What is collagen?
Collagen is a structural protein that is the main protein in the connective tissue in our bodies and makes up 25 – 35% of protein in our bodies. Our bodies naturally produce collagen, but once we are in our mid-20s the production of collagen begins to decline. With less collagen being produced it’s logical that healing of the connective tissue takes longer once you get past your mid-20s. This could lead to less elastic tendons, ligaments, fascia and cartilage and slower recovery of damage to these body parts.
There are many types of collagen but the three main ones in our bodies are:
Type 1 – in skin, tendons, muscles, the vascular system, organs and bones
Type 2 – in cartilage
Type 3 – in the intestines, muscles, vascular system and uterus
The most common type of supplement available is Hydrolysed Collagen Powder or gelatin (which is a less refined and less versatile to use). Hydrolysed collagen is an almost tasteless powder that dissolves easily in water (and other liquids) and contains Type 1 and 3 collagens. It is made from either sea food (marine collagen) or beef (bovine collagen). Another type available is “bone broth” collagen which is essentially beef stock boiled down into a powder. This contains a variety of nutrients including Type 2 collagen.
What collagen might be able to do for you?
There is no doubt that a sensible running plan, where you gradually increase mileage and loading on connective tissue, is the best way of preventing major damage to the body as a runner. However, even when being sensible and following a structured programme it’s possible that connective tissue will become damaged to the extent that you consider yourself “injured”. As discussed above, this might be accentuated as you get older and your body stops producing so much collagen naturally. There is an excellent article on tendon injuries at this link: Overcoming Tendonitis – Steven Low
Taking a collagen supplement orally may help with this. A study found that when you took 15g of collagen (as gelatin) enriched with vitamin C it increased the amount of amino acids (being the key components of collagen) circulating in the blood 1 hour after taking the supplement. The study concluded that this increased collagen synthesis and that supplementation in this way could play a beneficial role in injury prevention and tissue repair. There are limits to this study as, for example, it’s not clear whether injury prevention and tissue repair actually results from increased circulation of these amino acids. The recommendation emerging from the study is therefore that any exercise/rehab should take place 1 hour after supplementation. This is so that your connective tissue has the maximum blood circulating through it when the amino acid concentration is at it’s highest. Some tendons have notoriously bad blood flow so forcing blood that is filled with amino acids through them seems to makes intuitive sense.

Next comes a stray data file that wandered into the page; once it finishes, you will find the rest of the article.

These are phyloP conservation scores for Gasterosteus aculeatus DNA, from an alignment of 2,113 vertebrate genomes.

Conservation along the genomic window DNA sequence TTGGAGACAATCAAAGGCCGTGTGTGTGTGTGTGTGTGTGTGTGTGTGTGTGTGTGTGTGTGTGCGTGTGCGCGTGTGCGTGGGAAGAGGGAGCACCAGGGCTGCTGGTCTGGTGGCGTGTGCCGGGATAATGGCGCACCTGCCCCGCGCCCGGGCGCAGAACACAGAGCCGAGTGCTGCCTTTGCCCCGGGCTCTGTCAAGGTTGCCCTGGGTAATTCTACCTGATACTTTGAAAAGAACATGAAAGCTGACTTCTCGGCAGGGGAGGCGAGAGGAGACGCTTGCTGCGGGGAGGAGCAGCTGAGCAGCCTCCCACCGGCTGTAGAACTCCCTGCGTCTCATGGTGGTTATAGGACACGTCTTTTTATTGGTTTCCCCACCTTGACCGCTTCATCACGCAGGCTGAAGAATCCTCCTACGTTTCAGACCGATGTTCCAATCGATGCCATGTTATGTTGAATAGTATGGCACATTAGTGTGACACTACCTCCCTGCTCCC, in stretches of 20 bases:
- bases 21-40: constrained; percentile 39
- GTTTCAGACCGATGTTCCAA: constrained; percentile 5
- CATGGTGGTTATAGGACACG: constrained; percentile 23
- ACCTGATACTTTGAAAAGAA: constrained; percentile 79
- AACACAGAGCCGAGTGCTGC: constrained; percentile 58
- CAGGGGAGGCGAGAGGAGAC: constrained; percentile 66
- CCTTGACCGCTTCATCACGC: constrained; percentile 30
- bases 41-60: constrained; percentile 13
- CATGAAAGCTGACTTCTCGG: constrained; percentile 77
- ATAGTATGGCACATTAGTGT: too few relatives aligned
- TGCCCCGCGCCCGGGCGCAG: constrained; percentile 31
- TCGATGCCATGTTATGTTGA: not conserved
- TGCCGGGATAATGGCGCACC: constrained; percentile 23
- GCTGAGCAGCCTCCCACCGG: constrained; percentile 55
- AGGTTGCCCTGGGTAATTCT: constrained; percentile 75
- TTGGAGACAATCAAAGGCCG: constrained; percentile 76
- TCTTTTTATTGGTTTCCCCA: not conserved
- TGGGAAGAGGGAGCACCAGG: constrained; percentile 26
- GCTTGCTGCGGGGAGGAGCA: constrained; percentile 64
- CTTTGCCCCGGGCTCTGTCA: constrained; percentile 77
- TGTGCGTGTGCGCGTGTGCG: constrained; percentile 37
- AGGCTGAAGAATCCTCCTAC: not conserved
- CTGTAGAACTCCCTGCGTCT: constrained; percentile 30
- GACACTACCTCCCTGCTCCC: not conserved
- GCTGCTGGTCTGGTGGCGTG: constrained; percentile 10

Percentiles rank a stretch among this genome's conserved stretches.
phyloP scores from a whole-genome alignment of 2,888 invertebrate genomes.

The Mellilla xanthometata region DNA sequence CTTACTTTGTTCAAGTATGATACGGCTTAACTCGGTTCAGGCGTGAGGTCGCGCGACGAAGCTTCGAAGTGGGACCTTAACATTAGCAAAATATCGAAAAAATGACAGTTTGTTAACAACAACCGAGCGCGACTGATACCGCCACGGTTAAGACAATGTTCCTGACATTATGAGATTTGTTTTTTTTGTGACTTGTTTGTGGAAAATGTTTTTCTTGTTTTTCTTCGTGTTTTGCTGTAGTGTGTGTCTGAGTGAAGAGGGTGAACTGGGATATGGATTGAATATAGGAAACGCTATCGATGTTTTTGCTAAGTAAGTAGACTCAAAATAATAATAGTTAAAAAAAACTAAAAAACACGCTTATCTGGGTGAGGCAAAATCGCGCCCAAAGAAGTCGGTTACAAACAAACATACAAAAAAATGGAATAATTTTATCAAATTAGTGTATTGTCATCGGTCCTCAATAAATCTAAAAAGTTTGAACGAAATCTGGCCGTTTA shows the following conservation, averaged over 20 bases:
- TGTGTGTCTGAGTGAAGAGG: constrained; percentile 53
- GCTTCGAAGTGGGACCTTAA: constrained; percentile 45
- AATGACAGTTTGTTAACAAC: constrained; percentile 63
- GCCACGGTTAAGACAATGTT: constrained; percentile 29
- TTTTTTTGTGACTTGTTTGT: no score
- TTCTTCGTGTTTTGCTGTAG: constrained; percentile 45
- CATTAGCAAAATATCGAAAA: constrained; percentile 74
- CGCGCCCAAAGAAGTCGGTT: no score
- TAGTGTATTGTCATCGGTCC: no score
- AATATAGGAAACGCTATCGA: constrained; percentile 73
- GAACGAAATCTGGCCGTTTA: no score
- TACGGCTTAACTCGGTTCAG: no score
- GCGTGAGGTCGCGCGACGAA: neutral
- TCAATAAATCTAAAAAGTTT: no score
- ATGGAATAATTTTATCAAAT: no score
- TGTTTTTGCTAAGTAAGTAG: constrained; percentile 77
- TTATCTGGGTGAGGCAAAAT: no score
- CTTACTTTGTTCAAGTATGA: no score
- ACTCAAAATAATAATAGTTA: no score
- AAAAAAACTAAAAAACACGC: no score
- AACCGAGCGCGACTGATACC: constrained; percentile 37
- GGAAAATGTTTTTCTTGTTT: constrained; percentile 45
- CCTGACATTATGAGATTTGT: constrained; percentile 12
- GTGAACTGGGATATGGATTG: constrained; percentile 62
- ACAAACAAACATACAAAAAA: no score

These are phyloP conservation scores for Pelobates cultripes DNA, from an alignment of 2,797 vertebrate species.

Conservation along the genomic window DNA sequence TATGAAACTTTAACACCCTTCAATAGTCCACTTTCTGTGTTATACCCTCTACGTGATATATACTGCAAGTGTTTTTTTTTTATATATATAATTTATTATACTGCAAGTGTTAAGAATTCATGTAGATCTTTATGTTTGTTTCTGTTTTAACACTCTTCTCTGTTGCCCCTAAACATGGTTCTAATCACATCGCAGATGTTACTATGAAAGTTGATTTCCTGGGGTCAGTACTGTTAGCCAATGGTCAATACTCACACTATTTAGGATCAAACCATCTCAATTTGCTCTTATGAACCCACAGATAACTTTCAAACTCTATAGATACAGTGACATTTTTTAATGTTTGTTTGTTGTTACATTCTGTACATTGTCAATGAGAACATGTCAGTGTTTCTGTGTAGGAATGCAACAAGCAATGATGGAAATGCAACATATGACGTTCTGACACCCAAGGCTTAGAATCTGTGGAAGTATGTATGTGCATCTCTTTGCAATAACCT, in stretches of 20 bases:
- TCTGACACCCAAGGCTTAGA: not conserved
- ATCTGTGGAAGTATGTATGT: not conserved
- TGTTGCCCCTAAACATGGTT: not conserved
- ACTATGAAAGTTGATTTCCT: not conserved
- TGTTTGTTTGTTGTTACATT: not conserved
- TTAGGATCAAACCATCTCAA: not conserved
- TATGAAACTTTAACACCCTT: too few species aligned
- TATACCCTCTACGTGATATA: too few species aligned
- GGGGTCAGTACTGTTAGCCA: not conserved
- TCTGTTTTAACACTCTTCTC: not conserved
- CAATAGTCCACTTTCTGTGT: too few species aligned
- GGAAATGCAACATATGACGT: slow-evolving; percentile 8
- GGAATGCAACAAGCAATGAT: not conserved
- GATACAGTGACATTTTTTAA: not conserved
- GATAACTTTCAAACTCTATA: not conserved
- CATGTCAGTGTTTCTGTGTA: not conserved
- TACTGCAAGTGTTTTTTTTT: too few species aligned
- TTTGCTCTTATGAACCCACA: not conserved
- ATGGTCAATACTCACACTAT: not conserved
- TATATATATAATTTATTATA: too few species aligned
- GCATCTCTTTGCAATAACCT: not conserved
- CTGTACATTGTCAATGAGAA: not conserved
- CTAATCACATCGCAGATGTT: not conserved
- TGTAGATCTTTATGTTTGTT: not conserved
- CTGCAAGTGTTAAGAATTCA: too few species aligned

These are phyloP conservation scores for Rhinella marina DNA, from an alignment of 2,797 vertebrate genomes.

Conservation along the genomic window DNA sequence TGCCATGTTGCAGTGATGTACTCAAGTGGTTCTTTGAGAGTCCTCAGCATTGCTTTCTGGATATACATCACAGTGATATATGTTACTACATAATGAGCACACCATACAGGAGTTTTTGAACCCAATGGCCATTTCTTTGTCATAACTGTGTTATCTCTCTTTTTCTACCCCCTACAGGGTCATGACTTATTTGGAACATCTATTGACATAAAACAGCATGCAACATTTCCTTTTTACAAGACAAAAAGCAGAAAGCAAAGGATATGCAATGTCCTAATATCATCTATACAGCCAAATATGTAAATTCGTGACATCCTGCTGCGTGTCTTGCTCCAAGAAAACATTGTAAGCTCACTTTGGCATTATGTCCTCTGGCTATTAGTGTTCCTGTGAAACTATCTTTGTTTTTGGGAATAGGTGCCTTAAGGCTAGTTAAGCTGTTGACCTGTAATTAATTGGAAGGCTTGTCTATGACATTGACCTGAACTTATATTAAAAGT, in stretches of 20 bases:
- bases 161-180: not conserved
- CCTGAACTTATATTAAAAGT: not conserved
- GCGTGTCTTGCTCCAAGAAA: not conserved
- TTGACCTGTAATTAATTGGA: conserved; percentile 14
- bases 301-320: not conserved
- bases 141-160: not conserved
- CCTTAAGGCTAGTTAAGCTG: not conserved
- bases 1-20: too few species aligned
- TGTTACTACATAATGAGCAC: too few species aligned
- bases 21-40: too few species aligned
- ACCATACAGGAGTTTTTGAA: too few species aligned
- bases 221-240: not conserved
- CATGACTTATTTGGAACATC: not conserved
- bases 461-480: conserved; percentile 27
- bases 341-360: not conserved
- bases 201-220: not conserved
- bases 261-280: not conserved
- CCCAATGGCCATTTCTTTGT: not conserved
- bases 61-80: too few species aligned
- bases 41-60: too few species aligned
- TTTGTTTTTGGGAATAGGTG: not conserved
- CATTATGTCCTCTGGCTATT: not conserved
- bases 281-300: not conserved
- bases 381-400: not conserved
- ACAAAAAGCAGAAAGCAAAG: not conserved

Aside from the possible benefits to connective tissue, some of the amino acids found in collagen have been reported to support the immune system and gut health. Collagen is also a good source of dietary protein. It should also be noted that vitamin C may also help tendon repair without the presence of any collagen supplementation.
If you are injured, the best thing you can do is to see a qualified physio/other medical professional and follow their advice. Supplementing with collagen may help to reduce the time you are injured or may help to reduce the risk of you getting injured. It may also have some other benefits. It is not a particularly expensive supplement and so it might be a good addition to your diet. However, if you are in any doubt about taking a dietary supplement you need to make sure that you consult a qualified doctor before taking anything.
For information, follow Dan Summers